Viber offers free calls to countries affected by Trump's immigration ban

(Image Credit: iStockPhoto/GoodLifeStudio)

In the wake of US President Donald Trump's immigration ban affecting citizens from seven countries, we've seen a few sympathetic technology companies offering their resources to help those affected. Among the first was Airbnb who are providing free housing to refugees. 

Joining the likes of Airbnb in providing assistance to people suffering from Trump's sudden executive order is messaging giant Viber who is enabling free calls from the US to countries from where immigration has been halted.

The affected countries are: 

  • Iraq 

  • Syria 

  • Iran 

  • Libya 

  • Somalia 

  • Sudan 

  • Yemen 

While it's not going to solve the situation people from these countries have been put in, Viber's move at least opens up a free method of communication for people to contact their friends and family in their home countries and keep them informed of developments. 

The CEO of Viber's parent company Rakuten, Hiroshi Mikitani, shared his disappointment felt by many within the US and around the globe at the measure which stands against America's lauded values of freedom and liberty: 

Mikitani then announced Viber – which Rakuten acquired for $900 million three years ago – would be enabling free calls to help those affected:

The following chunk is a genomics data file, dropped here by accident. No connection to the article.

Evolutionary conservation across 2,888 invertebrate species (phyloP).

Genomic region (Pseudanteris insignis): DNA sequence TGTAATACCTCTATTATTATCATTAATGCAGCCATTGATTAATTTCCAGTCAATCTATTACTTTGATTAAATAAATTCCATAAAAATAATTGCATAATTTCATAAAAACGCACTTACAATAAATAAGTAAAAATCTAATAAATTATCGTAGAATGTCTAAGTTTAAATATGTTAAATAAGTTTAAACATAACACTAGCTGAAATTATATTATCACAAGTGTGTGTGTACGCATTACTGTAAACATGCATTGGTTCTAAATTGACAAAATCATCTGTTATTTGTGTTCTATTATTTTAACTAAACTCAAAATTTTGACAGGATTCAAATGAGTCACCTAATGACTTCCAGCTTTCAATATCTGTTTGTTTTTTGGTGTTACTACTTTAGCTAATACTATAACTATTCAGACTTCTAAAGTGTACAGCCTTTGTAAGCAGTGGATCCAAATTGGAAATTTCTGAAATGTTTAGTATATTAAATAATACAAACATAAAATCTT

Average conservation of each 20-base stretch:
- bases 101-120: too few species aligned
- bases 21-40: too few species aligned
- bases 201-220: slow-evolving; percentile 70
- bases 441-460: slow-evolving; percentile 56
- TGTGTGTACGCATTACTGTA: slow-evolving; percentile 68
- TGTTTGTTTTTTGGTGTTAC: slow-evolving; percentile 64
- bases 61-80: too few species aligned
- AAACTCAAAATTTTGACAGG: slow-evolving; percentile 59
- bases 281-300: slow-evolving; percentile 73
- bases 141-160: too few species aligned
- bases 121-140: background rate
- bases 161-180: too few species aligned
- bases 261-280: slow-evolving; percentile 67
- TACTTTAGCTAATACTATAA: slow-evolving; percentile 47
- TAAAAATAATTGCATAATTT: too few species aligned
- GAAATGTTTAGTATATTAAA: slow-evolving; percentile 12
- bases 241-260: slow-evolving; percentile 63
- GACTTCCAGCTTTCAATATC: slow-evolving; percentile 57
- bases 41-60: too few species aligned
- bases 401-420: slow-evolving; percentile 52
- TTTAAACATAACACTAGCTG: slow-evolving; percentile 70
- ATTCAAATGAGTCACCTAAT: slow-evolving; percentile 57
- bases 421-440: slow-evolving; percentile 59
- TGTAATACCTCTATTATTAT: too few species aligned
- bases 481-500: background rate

Rakuten joins the huge list of companies who condemn the measure; the majority of whom employ individuals from the banned countries. This growing list includes Apple, Facebook, Google, Amazon, Twitter, Netflix, Uber, and others. 

While most of these companies have simply issued statements as of writing, Google has pledged $4 million to support four organisations supporting immigrants, while Uber has set up a $3 million fund to support its driver from the affected countries to aid with their immigration defense. 

The order is said to prevent extremists from these countries entering the US, but not a single American death on US soil has been caused by citizens from the banned nations. Citizens from other Middle-East countries – such as Saudi Arabia, UAE, Egypt, and Lebanon – have caused thousands of American deaths, yet are exempt from the ban. 

As this report from the CATO Institute states: "The chance of an American being murdered in a terrorist attack caused by a refugee is 1 in 3.64 billion per year while the chance of being murdered in an attack committed by an illegal immigrant is an astronomical 1 in 10.9 billion per year. By contrast, the chance of being murdered by a tourist on a B visa, the most common tourist visa, is 1 in 3.9 million per year." 

Should other technology companies follow Viber's example? Let us know in the comments.

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